Five-foot-10 point guard Pierre Jackson (No. 55) is Baylor's best player and a surefire All-Big 12 first-team selection provided he stays healthy. The senior takes on a huge scoring responsibility for the Bears, shooting 27.5 percent of his team's shots when he's in (225th nationally). He's good inside, where's he's made half of his twos, and capable outside, where he's a 36-percent three-point shooter. He's especially dangerous off the bounce, drawing 5.8 fouls per game (114th nationally) while racking up more than six free throws per contest. Jackson also is a gifted passer (34th nationally in assist rate) and a strong defender, coming away with steals on 3.4 percent of opponents' possessions (241st nationally). With the struggles KU has has had keeping opposing guards out of the lane, Jackson could be in for a huge offensive game. Is he too quick for Travis Releford to guard? I'm not sure KU has any good answers (short of playing zone) to counter Jackson's speed and driving ability.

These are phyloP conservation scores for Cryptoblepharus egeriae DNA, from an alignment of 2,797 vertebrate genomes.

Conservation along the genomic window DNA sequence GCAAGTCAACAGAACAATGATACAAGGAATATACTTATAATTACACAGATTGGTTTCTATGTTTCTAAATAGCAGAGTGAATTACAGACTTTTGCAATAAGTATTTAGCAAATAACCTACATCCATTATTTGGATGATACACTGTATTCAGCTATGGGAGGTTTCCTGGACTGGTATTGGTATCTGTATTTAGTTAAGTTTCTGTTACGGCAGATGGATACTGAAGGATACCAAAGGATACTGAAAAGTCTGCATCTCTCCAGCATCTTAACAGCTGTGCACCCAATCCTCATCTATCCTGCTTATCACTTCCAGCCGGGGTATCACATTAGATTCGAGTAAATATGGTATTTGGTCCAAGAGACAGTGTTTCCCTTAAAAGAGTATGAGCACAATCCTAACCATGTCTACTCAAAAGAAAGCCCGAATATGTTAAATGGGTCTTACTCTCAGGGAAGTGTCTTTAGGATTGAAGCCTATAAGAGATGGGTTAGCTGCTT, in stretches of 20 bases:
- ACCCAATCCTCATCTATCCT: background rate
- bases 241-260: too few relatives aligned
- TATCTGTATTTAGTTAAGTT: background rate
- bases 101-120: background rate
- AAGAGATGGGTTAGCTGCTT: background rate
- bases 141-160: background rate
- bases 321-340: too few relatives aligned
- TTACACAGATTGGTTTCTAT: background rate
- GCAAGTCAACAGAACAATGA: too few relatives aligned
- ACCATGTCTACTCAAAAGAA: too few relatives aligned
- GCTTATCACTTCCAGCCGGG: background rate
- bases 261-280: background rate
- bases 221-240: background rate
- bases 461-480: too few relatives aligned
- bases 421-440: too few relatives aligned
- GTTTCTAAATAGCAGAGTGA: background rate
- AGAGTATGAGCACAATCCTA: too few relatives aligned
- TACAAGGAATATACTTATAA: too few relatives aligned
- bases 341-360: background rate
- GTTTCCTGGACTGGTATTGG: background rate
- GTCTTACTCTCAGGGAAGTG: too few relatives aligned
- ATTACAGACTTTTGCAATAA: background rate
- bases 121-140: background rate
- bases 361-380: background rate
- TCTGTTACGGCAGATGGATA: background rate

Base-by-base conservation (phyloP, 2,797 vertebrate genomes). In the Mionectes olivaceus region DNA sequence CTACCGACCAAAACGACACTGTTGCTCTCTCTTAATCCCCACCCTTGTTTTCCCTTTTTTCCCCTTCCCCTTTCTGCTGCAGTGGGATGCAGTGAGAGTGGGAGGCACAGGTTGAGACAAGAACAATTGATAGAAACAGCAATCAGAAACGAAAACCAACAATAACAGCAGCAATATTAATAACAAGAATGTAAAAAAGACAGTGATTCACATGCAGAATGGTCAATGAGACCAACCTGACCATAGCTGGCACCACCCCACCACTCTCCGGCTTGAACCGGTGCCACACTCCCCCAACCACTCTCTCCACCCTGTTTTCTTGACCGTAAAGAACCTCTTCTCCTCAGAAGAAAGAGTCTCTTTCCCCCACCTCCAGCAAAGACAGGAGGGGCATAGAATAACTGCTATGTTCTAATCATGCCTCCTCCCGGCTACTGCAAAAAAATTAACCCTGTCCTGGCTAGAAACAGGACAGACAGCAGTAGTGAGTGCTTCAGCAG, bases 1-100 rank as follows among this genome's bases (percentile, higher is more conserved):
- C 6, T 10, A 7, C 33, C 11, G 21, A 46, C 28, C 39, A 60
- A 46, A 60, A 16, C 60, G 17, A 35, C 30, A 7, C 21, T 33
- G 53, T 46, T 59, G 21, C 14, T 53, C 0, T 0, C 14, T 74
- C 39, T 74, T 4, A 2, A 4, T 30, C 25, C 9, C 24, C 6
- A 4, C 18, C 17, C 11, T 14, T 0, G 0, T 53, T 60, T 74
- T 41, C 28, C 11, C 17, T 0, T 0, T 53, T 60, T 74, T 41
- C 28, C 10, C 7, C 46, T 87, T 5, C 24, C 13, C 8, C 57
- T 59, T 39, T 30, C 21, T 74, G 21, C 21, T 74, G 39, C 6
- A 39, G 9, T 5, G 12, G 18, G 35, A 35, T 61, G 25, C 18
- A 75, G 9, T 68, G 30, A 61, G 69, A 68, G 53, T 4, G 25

Six-foot-9 forward Cory Jefferson (No. 34) continues to improve and is one of the nation's best scorers in the paint. Hoop-Math.com's latest numbers have Jefferson as an 86-percent shooter on dunks, layups and tipins, which has to be among the highest percentages in the nation in that category. The junior has made 64 percent of his twos (83 of 129) and also is a good free throw shooter, connecting on 49 of 64 shots there (76.6 percent). As mentioned before, Jefferson almost never turns it over, posting just 10 giveaways in 455 minutes. He's also BU's most consistent rebounder — ranking 237th nationally in offensive rebounding percentage and 246th nationally in defensive rebounding percentage — and is a defensive presence, blocking 7.1 percent of opponents' two-point attempts (103rd nationally).